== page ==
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Of course, the nuclear bomb I think surprised people.... It changed the style, and the amount of money available, and the energy with which physics was pursued. And it made jobs in universities for people. Many of my friends from Caltech had taken jobs [in the 1930s] teaching high school even, teaching in junior colleges certainly — very good men teaching in junior college, working in the oil fields, working in industry. And suddenly after the war, why, there were jobs for them in the universities, and many of them became quite prominent. It wasn't for lack of ability that they were teaching in junior colleges. It's just that there were no jobs.
The laboratory that you turned to at Columbia was funded by the [U.S. Army] Signal Corps, I think you said?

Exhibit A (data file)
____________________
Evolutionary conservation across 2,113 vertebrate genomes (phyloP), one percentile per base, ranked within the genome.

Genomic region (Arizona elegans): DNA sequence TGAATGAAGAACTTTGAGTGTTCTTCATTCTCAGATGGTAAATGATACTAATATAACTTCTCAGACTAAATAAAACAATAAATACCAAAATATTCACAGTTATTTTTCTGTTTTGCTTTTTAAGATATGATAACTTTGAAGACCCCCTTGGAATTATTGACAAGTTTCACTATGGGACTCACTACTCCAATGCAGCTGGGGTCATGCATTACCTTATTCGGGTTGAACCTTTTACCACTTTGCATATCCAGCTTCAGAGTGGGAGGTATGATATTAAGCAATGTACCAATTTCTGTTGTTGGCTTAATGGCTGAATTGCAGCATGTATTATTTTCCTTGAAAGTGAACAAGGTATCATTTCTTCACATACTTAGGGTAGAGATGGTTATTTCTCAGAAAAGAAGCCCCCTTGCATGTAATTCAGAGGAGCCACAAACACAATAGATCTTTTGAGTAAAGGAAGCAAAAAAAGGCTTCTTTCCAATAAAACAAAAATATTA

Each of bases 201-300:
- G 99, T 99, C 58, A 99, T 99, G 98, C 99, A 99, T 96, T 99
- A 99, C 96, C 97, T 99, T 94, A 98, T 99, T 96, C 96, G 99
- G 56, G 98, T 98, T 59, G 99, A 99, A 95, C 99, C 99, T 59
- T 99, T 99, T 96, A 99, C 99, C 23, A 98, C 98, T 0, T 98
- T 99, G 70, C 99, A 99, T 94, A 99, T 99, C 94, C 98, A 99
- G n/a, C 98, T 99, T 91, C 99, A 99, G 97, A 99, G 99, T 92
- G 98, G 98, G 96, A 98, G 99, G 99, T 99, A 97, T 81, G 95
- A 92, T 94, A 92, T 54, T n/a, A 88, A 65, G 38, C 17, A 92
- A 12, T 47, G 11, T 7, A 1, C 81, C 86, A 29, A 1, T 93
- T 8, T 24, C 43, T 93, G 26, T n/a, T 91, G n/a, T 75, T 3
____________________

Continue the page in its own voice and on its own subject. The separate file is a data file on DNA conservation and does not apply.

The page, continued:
It was a joint services laboratory, but under the responsibility of the Signal Corps primarily... it was a result of the war. That laboratory had been working on magnetrons [for radar] during the war, you see, and they had also started some measurements on the absorption of microwaves by water. They'd made some good measurements, but at high pressure, atmospheric pressure. I'd been working at low pressure where you could get narrow lines.... the laboratory was based on this initial thing, working on magnetrons, which then continued to be supported. After the war of course the ONR [Office of Naval Research, U.S. Navy] particularly but other services stepped in to help the universities and help them keep going, and they were interested in the further development of magnetrons. In a way, that was the job of that laboratory still, after the war, to develop higher frequency magnetrons. The armed services felt that anything in that general area, good physics in that general area was fair game, and that's of course what the university was interested in.